Mason Bates writes most of his music in a light, airy home studio on the Peninsula with lots of glass and a view of San Francisco Bay through the trees.
But when I visited Bates a few weeks ago, he was working on a piece with a gloomy theme. "Auditorium starts with the conceit that an orchestra, like a person, can be haunted," the composer says. "It’s a piece for two orchestras. One that’s living and one that’s dead."
Bates often works to expand the orchestra’s sound universe with electronic dance beats and audio samples. In Auditorium, which will receive its world premiere performances from Wednesday, Apr. 27 - Friday, Apr. 29 in concerts with the San Francisco Symphony at Davies Symphony Hall, Bates will play the laptop in the orchestra, triggering recordings he's made of a baroque ensemble. "So when the orchestra -- the living one -- goes to tune, we hear this ghost kind of blow in, building almost a kind of Ouija board type of relationship," Bates says.
High profile fans
"His sense of mystery is tremendous," says the San Francisco Symphony's music director Michael Tilson Thomas. "There’s a sparkle of joy of life in Mason’s Bate’s music, along with his wonderful ear for harmony and musical gesture. He makes everything, sound lustrous."
Bates says he works best at home in this studio. He uses both the old fashioned way of writing notes on a page with pencil and paper, as well as more modern tools that fill the room. "There’s the piano, and I'm often banging on that," Bates says. "And over here among the synths and computer, that’s where I’ m creating the electronic sounds and integrating them into the pieces I’m writing."
Bates says he likes composing especially because it means he can spend time with his wife, a molecular biologist, and their two young children. "I mean not at the same time, that would not work," he says. "But you know I’m at home, I’m not traveling."
Time at home for any purpose has been precious lately. Bates just started a gig as composer-in-residence at the Kennedy Center in Washington D.C. There's the San Francisco Symphony premiere, and he's just finished two recording projects, one with the The San Francisco Symphony, and the other with The Boston Modern Orchestra Project. He'll also be a composer-in residence at the Cabrillo Festival of Contemporary Music this summer in Santa Cruz, where he'll work for the sixth time with Festival Director Marin Alsop, a champion of Bates' music.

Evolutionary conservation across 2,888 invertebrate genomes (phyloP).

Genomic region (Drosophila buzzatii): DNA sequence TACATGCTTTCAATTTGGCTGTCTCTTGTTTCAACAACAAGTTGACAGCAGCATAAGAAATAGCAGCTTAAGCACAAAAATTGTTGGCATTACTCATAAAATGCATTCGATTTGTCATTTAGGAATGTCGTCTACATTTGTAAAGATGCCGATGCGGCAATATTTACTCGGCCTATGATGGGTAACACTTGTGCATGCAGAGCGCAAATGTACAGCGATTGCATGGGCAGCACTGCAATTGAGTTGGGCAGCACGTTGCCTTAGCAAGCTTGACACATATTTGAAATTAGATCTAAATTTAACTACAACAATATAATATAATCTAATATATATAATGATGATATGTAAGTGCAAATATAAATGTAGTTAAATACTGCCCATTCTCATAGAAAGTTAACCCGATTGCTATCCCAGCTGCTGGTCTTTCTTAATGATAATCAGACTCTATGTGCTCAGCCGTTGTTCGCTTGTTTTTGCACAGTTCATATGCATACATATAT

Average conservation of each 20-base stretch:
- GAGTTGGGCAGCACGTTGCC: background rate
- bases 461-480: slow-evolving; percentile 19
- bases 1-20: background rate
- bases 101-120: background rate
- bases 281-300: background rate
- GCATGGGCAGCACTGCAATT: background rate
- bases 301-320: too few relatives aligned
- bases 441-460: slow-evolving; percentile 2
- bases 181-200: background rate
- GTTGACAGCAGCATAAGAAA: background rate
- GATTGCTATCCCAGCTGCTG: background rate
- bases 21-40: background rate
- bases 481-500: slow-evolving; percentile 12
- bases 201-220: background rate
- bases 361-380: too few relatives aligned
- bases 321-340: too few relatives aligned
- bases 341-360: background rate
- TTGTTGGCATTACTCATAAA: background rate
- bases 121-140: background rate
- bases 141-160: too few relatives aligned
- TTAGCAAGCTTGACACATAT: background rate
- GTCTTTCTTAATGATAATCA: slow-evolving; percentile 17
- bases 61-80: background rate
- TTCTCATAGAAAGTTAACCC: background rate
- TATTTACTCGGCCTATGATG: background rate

"I think Mason is extraordinarily talented," Alsop says. "I enjoy so much having him involved in the performances as well. Often he’s in the orchestra with his laptop, and his music resonates with audiences of today with younger audiences."
A draw for younger audiences
That’s one reason Bates is in demand. Symphony orchestras around the world are worried about aging audiences and a shrinking music business. Composers like Bates up the cool factor. He sometimes DJ’s after-concert parties, and his compositions aren't thickets of atonality, as with some modern composers: the electronica and dance beats he favors ride on familiar harmonies.
"It’s a sound world that’s very very appealing," Alsop says. "Some of it is pop oriented, some not. But it’s something everybody can relate to."
Accessibility is important
A few critics and the occasional older audience member have knocked the pop harmonies and beats in some of Bates' work. But the composer says he wants to be both accessible and something more. "If you want to go to a deep space, a deep listening experience, then you have to find a way to take the listener along with you," Bates says.
Bates' newest project is a Santa Fe Opera commission for 2017, written with librettist Mark Campbell, about Apple co-founder Steve Jobs. "What if in an opera about a guy who changed communication, everybody communicates through a sound world," Bates says. "Maybe Steve Jobs has acoustic guitar and electronica, his wife has these oceanic strings, Woz [Apple co-founder Steve Wozniak] has saxophones. And when they’re all on stage together, worlds are colliding."
Bates' music for the opera includes a theme for Jobs' spiritual adviser which is full of pulsing synthesizers and vibrating prayer bowls. "Storytelling is the idea that possesses me," the composer says.